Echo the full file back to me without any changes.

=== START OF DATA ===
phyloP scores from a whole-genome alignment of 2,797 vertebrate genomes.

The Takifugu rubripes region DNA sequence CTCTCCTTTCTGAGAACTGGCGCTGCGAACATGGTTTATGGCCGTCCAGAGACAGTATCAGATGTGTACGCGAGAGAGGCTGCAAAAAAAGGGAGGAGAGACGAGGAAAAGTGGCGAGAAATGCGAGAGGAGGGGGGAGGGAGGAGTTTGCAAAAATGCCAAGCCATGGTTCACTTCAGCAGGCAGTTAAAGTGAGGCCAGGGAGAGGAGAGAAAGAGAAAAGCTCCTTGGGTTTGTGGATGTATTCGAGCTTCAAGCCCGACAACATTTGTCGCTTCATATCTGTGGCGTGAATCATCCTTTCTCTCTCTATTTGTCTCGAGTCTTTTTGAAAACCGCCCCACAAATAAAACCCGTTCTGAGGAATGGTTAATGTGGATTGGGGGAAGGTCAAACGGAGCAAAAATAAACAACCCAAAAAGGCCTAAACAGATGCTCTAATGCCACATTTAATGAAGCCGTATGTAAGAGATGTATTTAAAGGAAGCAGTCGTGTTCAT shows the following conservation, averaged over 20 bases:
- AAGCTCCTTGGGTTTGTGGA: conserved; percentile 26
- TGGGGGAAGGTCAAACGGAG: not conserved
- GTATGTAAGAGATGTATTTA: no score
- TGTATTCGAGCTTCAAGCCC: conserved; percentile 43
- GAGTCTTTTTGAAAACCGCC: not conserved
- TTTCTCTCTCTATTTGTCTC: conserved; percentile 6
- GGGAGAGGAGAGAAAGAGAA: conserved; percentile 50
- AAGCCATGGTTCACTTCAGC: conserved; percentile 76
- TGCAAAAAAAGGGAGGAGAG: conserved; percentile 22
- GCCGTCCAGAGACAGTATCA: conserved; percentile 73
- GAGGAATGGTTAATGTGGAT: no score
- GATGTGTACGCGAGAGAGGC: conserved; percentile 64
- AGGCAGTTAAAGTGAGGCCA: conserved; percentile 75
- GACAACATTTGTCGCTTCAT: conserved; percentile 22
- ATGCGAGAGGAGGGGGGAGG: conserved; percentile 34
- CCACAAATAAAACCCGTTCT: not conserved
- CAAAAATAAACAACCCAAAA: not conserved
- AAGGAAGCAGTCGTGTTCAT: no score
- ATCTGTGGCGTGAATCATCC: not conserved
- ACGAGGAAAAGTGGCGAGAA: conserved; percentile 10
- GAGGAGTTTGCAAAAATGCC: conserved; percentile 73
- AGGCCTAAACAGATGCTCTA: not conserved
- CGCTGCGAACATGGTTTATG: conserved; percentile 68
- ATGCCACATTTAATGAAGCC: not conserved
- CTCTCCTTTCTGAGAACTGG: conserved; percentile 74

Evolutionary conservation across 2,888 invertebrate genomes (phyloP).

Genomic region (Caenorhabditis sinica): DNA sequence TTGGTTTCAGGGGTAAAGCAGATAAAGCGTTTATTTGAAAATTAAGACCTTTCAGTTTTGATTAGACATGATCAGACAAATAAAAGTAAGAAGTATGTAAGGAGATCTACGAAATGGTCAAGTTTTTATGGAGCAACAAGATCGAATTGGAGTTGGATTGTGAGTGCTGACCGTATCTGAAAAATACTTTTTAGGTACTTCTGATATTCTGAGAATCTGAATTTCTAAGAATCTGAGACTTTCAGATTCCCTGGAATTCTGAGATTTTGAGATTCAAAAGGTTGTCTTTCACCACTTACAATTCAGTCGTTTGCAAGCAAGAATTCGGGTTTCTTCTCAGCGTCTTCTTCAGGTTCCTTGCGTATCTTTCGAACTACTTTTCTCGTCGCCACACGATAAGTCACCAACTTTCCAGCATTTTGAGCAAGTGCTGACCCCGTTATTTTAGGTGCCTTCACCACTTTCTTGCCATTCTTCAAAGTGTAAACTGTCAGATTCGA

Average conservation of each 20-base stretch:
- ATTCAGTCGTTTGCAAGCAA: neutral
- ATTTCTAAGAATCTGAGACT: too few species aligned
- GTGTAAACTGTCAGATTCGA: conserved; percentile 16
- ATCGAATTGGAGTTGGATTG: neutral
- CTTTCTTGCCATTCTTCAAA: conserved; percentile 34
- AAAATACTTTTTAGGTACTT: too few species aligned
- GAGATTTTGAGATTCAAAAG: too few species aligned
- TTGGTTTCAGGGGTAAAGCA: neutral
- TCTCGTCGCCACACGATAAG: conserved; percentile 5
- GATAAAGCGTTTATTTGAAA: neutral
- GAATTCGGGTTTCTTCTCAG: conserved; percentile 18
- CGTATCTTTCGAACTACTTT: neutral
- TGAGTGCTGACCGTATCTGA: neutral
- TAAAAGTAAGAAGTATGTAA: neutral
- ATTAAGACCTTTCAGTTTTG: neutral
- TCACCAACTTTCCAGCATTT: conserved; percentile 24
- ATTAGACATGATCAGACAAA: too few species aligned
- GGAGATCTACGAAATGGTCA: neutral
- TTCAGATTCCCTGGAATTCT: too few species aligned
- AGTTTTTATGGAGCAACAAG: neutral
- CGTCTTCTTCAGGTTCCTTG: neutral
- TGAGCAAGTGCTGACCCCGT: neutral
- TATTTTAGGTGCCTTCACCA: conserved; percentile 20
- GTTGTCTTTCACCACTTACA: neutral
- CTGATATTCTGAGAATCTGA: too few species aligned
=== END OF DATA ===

phyloP scores from a whole-genome alignment of 2,797 vertebrate genomes.

The Takifugu rubripes region DNA sequence CTCTCCTTTCTGAGAACTGGCGCTGCGAACATGGTTTATGGCCGTCCAGAGACAGTATCAGATGTGTACGCGAGAGAGGCTGCAAAAAAAGGGAGGAGAGACGAGGAAAAGTGGCGAGAAATGCGAGAGGAGGGGGGAGGGAGGAGTTTGCAAAAATGCCAAGCCATGGTTCACTTCAGCAGGCAGTTAAAGTGAGGCCAGGGAGAGGAGAGAAAGAGAAAAGCTCCTTGGGTTTGTGGATGTATTCGAGCTTCAAGCCCGACAACATTTGTCGCTTCATATCTGTGGCGTGAATCATCCTTTCTCTCTCTATTTGTCTCGAGTCTTTTTGAAAACCGCCCCACAAATAAAACCCGTTCTGAGGAATGGTTAATGTGGATTGGGGGAAGGTCAAACGGAGCAAAAATAAACAACCCAAAAAGGCCTAAACAGATGCTCTAATGCCACATTTAATGAAGCCGTATGTAAGAGATGTATTTAAAGGAAGCAGTCGTGTTCAT shows the following conservation, averaged over 20 bases:
- AAGCTCCTTGGGTTTGTGGA: conserved; percentile 26
- TGGGGGAAGGTCAAACGGAG: not conserved
- GTATGTAAGAGATGTATTTA: no score
- TGTATTCGAGCTTCAAGCCC: conserved; percentile 43
- GAGTCTTTTTGAAAACCGCC: not conserved
- TTTCTCTCTCTATTTGTCTC: conserved; percentile 6
- GGGAGAGGAGAGAAAGAGAA: conserved; percentile 50
- AAGCCATGGTTCACTTCAGC: conserved; percentile 76
- TGCAAAAAAAGGGAGGAGAG: conserved; percentile 22
- GCCGTCCAGAGACAGTATCA: conserved; percentile 73
- GAGGAATGGTTAATGTGGAT: no score
- GATGTGTACGCGAGAGAGGC: conserved; percentile 64
- AGGCAGTTAAAGTGAGGCCA: conserved; percentile 75
- GACAACATTTGTCGCTTCAT: conserved; percentile 22
- ATGCGAGAGGAGGGGGGAGG: conserved; percentile 34
- CCACAAATAAAACCCGTTCT: not conserved
- CAAAAATAAACAACCCAAAA: not conserved
- AAGGAAGCAGTCGTGTTCAT: no score
- ATCTGTGGCGTGAATCATCC: not conserved
- ACGAGGAAAAGTGGCGAGAA: conserved; percentile 10
- GAGGAGTTTGCAAAAATGCC: conserved; percentile 73
- AGGCCTAAACAGATGCTCTA: not conserved
- CGCTGCGAACATGGTTTATG: conserved; percentile 68
- ATGCCACATTTAATGAAGCC: not conserved
- CTCTCCTTTCTGAGAACTGG: conserved; percentile 74

Evolutionary conservation across 2,888 invertebrate genomes (phyloP).

Genomic region (Caenorhabditis sinica): DNA sequence TTGGTTTCAGGGGTAAAGCAGATAAAGCGTTTATTTGAAAATTAAGACCTTTCAGTTTTGATTAGACATGATCAGACAAATAAAAGTAAGAAGTATGTAAGGAGATCTACGAAATGGTCAAGTTTTTATGGAGCAACAAGATCGAATTGGAGTTGGATTGTGAGTGCTGACCGTATCTGAAAAATACTTTTTAGGTACTTCTGATATTCTGAGAATCTGAATTTCTAAGAATCTGAGACTTTCAGATTCCCTGGAATTCTGAGATTTTGAGATTCAAAAGGTTGTCTTTCACCACTTACAATTCAGTCGTTTGCAAGCAAGAATTCGGGTTTCTTCTCAGCGTCTTCTTCAGGTTCCTTGCGTATCTTTCGAACTACTTTTCTCGTCGCCACACGATAAGTCACCAACTTTCCAGCATTTTGAGCAAGTGCTGACCCCGTTATTTTAGGTGCCTTCACCACTTTCTTGCCATTCTTCAAAGTGTAAACTGTCAGATTCGA

Average conservation of each 20-base stretch:
- ATTCAGTCGTTTGCAAGCAA: neutral
- ATTTCTAAGAATCTGAGACT: too few species aligned
- GTGTAAACTGTCAGATTCGA: conserved; percentile 16
- ATCGAATTGGAGTTGGATTG: neutral
- CTTTCTTGCCATTCTTCAAA: conserved; percentile 34
- AAAATACTTTTTAGGTACTT: too few species aligned
- GAGATTTTGAGATTCAAAAG: too few species aligned
- TTGGTTTCAGGGGTAAAGCA: neutral
- TCTCGTCGCCACACGATAAG: conserved; percentile 5
- GATAAAGCGTTTATTTGAAA: neutral
- GAATTCGGGTTTCTTCTCAG: conserved; percentile 18
- CGTATCTTTCGAACTACTTT: neutral
- TGAGTGCTGACCGTATCTGA: neutral
- TAAAAGTAAGAAGTATGTAA: neutral
- ATTAAGACCTTTCAGTTTTG: neutral
- TCACCAACTTTCCAGCATTT: conserved; percentile 24
- ATTAGACATGATCAGACAAA: too few species aligned
- GGAGATCTACGAAATGGTCA: neutral
- TTCAGATTCCCTGGAATTCT: too few species aligned
- AGTTTTTATGGAGCAACAAG: neutral
- CGTCTTCTTCAGGTTCCTTG: neutral
- TGAGCAAGTGCTGACCCCGT: neutral
- TATTTTAGGTGCCTTCACCA: conserved; percentile 20
- GTTGTCTTTCACCACTTACA: neutral
- CTGATATTCTGAGAATCTGA: too few species aligned